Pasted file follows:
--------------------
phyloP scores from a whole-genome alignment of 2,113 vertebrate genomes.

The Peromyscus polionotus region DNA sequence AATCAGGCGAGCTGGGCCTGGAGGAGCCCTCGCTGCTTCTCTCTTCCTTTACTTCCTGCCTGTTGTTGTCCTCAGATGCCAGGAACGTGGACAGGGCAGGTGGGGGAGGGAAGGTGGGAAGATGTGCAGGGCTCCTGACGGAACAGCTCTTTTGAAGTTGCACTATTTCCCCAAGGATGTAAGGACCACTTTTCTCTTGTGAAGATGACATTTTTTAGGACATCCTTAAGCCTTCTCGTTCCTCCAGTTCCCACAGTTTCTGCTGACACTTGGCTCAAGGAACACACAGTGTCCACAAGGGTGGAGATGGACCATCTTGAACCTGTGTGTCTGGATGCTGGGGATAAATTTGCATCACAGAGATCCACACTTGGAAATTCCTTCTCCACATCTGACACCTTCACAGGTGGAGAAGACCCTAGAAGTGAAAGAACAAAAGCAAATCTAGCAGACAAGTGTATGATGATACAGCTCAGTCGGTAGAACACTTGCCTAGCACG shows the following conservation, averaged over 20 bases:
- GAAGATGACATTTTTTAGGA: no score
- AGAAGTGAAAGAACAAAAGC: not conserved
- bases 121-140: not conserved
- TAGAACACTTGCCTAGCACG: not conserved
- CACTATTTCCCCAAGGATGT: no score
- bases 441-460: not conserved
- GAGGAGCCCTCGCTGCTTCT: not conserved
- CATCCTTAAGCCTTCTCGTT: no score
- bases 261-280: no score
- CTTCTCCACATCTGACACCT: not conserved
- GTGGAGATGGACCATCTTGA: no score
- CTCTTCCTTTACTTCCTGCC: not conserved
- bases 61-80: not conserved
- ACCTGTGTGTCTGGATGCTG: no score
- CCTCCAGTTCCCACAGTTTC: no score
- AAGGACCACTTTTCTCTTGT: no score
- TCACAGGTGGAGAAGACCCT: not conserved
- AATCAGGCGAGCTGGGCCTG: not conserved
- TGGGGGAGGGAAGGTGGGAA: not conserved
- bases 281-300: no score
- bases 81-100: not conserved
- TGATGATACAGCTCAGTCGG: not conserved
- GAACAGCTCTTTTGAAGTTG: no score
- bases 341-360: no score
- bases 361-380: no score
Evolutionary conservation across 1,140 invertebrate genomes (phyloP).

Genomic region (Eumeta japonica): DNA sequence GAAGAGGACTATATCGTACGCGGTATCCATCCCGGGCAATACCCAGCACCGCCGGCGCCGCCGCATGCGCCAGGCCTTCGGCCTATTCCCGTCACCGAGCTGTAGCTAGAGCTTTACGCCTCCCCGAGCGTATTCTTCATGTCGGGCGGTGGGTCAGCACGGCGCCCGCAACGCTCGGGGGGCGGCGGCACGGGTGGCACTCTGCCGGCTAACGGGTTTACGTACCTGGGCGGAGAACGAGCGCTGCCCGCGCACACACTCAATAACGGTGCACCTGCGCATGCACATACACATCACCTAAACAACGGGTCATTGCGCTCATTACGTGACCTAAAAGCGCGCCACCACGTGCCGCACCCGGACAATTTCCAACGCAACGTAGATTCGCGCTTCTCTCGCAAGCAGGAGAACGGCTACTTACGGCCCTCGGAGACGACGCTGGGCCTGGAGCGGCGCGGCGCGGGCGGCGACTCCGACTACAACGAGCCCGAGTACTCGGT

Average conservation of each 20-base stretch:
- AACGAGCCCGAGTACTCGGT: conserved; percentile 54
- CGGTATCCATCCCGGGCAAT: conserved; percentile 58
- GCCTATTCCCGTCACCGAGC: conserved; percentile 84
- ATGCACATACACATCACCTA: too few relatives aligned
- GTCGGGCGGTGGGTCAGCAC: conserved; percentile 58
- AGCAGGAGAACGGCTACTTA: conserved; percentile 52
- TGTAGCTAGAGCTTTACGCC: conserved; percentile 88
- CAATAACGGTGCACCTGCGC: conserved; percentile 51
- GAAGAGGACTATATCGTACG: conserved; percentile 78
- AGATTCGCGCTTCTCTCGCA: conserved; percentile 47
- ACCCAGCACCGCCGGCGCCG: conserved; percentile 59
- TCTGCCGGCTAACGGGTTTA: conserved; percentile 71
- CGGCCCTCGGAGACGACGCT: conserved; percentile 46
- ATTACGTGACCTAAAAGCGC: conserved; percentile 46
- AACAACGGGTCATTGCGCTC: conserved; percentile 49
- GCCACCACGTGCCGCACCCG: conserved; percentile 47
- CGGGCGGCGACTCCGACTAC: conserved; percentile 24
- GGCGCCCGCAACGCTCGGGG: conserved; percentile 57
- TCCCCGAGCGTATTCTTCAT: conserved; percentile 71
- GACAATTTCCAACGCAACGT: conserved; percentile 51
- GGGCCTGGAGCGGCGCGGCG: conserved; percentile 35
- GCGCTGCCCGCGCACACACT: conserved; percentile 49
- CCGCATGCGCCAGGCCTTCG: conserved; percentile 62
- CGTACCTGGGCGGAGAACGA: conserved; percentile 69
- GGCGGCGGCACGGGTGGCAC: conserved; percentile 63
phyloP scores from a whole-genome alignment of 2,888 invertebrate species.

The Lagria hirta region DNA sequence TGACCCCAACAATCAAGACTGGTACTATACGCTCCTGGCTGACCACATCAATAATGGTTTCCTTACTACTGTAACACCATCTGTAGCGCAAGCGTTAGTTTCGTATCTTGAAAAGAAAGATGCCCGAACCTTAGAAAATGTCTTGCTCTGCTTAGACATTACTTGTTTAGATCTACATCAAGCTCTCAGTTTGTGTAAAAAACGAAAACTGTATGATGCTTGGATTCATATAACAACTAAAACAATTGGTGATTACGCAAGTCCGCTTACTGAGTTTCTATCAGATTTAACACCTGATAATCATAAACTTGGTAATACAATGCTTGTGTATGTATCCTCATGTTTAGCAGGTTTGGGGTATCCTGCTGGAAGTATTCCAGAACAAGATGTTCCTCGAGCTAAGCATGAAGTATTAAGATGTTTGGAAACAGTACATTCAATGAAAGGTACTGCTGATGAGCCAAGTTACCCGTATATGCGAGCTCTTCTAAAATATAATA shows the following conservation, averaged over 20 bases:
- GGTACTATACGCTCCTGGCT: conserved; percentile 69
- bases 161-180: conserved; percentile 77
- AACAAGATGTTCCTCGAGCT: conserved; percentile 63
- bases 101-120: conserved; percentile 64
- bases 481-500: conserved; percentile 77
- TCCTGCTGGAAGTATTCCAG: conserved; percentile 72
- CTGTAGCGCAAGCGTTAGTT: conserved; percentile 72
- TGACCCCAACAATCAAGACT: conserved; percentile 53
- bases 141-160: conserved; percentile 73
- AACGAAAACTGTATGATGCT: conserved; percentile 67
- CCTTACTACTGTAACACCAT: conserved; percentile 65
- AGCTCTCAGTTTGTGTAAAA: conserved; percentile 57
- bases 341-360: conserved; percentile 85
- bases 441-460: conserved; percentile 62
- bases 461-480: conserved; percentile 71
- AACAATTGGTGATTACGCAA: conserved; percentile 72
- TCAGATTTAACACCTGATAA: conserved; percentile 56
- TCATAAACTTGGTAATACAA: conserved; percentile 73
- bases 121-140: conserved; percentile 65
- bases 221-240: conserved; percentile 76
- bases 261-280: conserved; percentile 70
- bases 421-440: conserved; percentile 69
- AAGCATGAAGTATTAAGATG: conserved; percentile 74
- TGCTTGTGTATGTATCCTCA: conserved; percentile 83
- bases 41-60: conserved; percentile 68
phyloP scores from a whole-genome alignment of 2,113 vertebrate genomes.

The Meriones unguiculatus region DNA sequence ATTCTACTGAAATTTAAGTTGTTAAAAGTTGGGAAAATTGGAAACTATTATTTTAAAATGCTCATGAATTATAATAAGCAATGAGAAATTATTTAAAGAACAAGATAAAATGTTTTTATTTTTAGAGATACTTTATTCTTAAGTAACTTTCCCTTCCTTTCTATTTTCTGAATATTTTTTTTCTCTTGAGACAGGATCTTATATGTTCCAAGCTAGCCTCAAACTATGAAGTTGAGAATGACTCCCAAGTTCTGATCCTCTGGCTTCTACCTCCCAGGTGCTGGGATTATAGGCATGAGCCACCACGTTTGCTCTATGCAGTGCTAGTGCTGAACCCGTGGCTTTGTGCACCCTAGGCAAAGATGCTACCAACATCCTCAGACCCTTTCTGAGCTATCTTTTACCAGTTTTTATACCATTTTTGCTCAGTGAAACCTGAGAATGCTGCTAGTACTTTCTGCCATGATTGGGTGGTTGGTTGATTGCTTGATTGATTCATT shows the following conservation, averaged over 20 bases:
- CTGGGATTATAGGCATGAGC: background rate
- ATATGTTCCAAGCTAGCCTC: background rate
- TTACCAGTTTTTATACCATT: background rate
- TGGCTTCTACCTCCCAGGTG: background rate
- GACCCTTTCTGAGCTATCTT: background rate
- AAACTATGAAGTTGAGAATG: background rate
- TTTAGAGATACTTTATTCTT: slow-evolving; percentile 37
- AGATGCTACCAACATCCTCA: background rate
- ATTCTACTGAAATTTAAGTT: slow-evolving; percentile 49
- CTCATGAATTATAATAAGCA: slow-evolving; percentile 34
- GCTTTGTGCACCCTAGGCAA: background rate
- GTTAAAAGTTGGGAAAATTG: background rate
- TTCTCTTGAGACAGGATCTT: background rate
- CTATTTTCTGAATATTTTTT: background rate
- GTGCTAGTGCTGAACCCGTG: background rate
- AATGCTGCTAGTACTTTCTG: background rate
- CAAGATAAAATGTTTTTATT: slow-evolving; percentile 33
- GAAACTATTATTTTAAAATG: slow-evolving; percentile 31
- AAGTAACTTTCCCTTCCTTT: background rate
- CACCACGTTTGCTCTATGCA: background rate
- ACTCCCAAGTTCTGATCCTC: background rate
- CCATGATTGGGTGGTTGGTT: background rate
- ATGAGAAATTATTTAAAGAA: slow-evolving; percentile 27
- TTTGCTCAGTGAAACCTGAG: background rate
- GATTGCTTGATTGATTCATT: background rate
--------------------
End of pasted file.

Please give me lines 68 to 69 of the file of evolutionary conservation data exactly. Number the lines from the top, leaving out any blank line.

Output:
- CCTTACTACTGTAACACCAT: conserved; percentile 65
- AGCTCTCAGTTTGTGTAAAA: conserved; percentile 57